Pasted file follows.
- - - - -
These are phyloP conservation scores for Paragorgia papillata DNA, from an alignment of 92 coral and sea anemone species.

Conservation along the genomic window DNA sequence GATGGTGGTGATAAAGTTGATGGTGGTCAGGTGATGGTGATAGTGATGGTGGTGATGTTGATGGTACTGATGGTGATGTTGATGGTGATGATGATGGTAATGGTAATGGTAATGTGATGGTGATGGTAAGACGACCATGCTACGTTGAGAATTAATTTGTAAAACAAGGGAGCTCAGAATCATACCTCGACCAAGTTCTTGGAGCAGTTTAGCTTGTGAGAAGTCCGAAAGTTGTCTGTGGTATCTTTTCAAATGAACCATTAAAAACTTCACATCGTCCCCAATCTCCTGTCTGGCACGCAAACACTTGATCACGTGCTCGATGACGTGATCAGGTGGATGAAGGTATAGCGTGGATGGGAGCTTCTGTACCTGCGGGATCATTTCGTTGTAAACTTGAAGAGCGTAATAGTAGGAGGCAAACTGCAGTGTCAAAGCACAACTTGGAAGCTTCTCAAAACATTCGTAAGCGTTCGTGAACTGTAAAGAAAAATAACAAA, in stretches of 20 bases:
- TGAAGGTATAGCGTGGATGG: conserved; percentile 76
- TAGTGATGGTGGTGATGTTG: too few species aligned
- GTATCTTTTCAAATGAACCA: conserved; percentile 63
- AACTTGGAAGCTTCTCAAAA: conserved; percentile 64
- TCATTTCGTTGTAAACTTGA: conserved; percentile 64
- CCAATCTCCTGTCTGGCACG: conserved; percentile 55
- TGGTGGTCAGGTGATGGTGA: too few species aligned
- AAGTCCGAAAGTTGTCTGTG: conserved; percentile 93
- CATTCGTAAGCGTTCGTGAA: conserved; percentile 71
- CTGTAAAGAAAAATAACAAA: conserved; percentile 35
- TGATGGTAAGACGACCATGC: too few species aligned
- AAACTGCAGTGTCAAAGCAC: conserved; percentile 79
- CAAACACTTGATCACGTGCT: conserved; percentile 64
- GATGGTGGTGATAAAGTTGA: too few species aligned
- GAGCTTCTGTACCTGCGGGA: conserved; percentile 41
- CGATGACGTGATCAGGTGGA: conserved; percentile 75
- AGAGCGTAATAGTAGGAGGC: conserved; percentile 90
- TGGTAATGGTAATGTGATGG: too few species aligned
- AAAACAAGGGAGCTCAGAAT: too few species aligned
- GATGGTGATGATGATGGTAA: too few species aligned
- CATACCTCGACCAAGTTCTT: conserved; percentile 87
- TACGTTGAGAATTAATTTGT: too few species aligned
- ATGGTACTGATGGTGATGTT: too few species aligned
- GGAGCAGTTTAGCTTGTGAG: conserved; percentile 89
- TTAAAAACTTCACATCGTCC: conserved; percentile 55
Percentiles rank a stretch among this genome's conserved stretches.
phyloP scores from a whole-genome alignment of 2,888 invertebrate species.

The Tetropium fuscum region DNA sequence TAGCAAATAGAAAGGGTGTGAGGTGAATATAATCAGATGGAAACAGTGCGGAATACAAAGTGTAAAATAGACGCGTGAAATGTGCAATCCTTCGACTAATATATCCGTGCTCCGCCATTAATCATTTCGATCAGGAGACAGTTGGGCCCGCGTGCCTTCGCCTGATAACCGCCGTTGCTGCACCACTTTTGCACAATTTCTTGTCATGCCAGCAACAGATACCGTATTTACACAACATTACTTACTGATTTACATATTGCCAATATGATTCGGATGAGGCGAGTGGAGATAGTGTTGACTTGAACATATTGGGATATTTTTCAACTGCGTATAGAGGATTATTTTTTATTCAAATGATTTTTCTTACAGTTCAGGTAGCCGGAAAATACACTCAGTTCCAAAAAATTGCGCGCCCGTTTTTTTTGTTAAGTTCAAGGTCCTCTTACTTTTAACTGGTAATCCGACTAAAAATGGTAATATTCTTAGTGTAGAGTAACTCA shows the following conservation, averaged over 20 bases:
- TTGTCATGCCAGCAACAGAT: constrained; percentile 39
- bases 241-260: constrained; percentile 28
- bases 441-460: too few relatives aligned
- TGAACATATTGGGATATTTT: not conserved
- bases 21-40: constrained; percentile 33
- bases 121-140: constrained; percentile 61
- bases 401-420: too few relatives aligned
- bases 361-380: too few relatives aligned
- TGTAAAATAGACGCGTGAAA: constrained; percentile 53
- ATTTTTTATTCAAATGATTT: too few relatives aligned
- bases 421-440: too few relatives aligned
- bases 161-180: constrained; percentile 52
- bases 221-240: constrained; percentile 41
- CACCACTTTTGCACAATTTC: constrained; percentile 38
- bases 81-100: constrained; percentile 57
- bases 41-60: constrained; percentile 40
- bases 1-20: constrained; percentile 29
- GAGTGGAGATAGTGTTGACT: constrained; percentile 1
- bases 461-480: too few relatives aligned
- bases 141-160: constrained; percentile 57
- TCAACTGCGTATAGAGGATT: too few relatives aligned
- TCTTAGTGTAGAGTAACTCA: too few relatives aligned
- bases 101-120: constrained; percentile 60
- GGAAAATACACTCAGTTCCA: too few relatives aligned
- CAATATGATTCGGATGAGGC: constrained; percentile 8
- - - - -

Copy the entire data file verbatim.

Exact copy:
These are phyloP conservation scores for Paragorgia papillata DNA, from an alignment of 92 coral and sea anemone species.

Conservation along the genomic window DNA sequence GATGGTGGTGATAAAGTTGATGGTGGTCAGGTGATGGTGATAGTGATGGTGGTGATGTTGATGGTACTGATGGTGATGTTGATGGTGATGATGATGGTAATGGTAATGGTAATGTGATGGTGATGGTAAGACGACCATGCTACGTTGAGAATTAATTTGTAAAACAAGGGAGCTCAGAATCATACCTCGACCAAGTTCTTGGAGCAGTTTAGCTTGTGAGAAGTCCGAAAGTTGTCTGTGGTATCTTTTCAAATGAACCATTAAAAACTTCACATCGTCCCCAATCTCCTGTCTGGCACGCAAACACTTGATCACGTGCTCGATGACGTGATCAGGTGGATGAAGGTATAGCGTGGATGGGAGCTTCTGTACCTGCGGGATCATTTCGTTGTAAACTTGAAGAGCGTAATAGTAGGAGGCAAACTGCAGTGTCAAAGCACAACTTGGAAGCTTCTCAAAACATTCGTAAGCGTTCGTGAACTGTAAAGAAAAATAACAAA, in stretches of 20 bases:
- TGAAGGTATAGCGTGGATGG: conserved; percentile 76
- TAGTGATGGTGGTGATGTTG: too few species aligned
- GTATCTTTTCAAATGAACCA: conserved; percentile 63
- AACTTGGAAGCTTCTCAAAA: conserved; percentile 64
- TCATTTCGTTGTAAACTTGA: conserved; percentile 64
- CCAATCTCCTGTCTGGCACG: conserved; percentile 55
- TGGTGGTCAGGTGATGGTGA: too few species aligned
- AAGTCCGAAAGTTGTCTGTG: conserved; percentile 93
- CATTCGTAAGCGTTCGTGAA: conserved; percentile 71
- CTGTAAAGAAAAATAACAAA: conserved; percentile 35
- TGATGGTAAGACGACCATGC: too few species aligned
- AAACTGCAGTGTCAAAGCAC: conserved; percentile 79
- CAAACACTTGATCACGTGCT: conserved; percentile 64
- GATGGTGGTGATAAAGTTGA: too few species aligned
- GAGCTTCTGTACCTGCGGGA: conserved; percentile 41
- CGATGACGTGATCAGGTGGA: conserved; percentile 75
- AGAGCGTAATAGTAGGAGGC: conserved; percentile 90
- TGGTAATGGTAATGTGATGG: too few species aligned
- AAAACAAGGGAGCTCAGAAT: too few species aligned
- GATGGTGATGATGATGGTAA: too few species aligned
- CATACCTCGACCAAGTTCTT: conserved; percentile 87
- TACGTTGAGAATTAATTTGT: too few species aligned
- ATGGTACTGATGGTGATGTT: too few species aligned
- GGAGCAGTTTAGCTTGTGAG: conserved; percentile 89
- TTAAAAACTTCACATCGTCC: conserved; percentile 55
Percentiles rank a stretch among this genome's conserved stretches.
phyloP scores from a whole-genome alignment of 2,888 invertebrate species.

The Tetropium fuscum region DNA sequence TAGCAAATAGAAAGGGTGTGAGGTGAATATAATCAGATGGAAACAGTGCGGAATACAAAGTGTAAAATAGACGCGTGAAATGTGCAATCCTTCGACTAATATATCCGTGCTCCGCCATTAATCATTTCGATCAGGAGACAGTTGGGCCCGCGTGCCTTCGCCTGATAACCGCCGTTGCTGCACCACTTTTGCACAATTTCTTGTCATGCCAGCAACAGATACCGTATTTACACAACATTACTTACTGATTTACATATTGCCAATATGATTCGGATGAGGCGAGTGGAGATAGTGTTGACTTGAACATATTGGGATATTTTTCAACTGCGTATAGAGGATTATTTTTTATTCAAATGATTTTTCTTACAGTTCAGGTAGCCGGAAAATACACTCAGTTCCAAAAAATTGCGCGCCCGTTTTTTTTGTTAAGTTCAAGGTCCTCTTACTTTTAACTGGTAATCCGACTAAAAATGGTAATATTCTTAGTGTAGAGTAACTCA shows the following conservation, averaged over 20 bases:
- TTGTCATGCCAGCAACAGAT: constrained; percentile 39
- bases 241-260: constrained; percentile 28
- bases 441-460: too few relatives aligned
- TGAACATATTGGGATATTTT: not conserved
- bases 21-40: constrained; percentile 33
- bases 121-140: constrained; percentile 61
- bases 401-420: too few relatives aligned
- bases 361-380: too few relatives aligned
- TGTAAAATAGACGCGTGAAA: constrained; percentile 53
- ATTTTTTATTCAAATGATTT: too few relatives aligned
- bases 421-440: too few relatives aligned
- bases 161-180: constrained; percentile 52
- bases 221-240: constrained; percentile 41
- CACCACTTTTGCACAATTTC: constrained; percentile 38
- bases 81-100: constrained; percentile 57
- bases 41-60: constrained; percentile 40
- bases 1-20: constrained; percentile 29
- GAGTGGAGATAGTGTTGACT: constrained; percentile 1
- bases 461-480: too few relatives aligned
- bases 141-160: constrained; percentile 57
- TCAACTGCGTATAGAGGATT: too few relatives aligned
- TCTTAGTGTAGAGTAACTCA: too few relatives aligned
- bases 101-120: constrained; percentile 60
- GGAAAATACACTCAGTTCCA: too few relatives aligned
- CAATATGATTCGGATGAGGC: constrained; percentile 8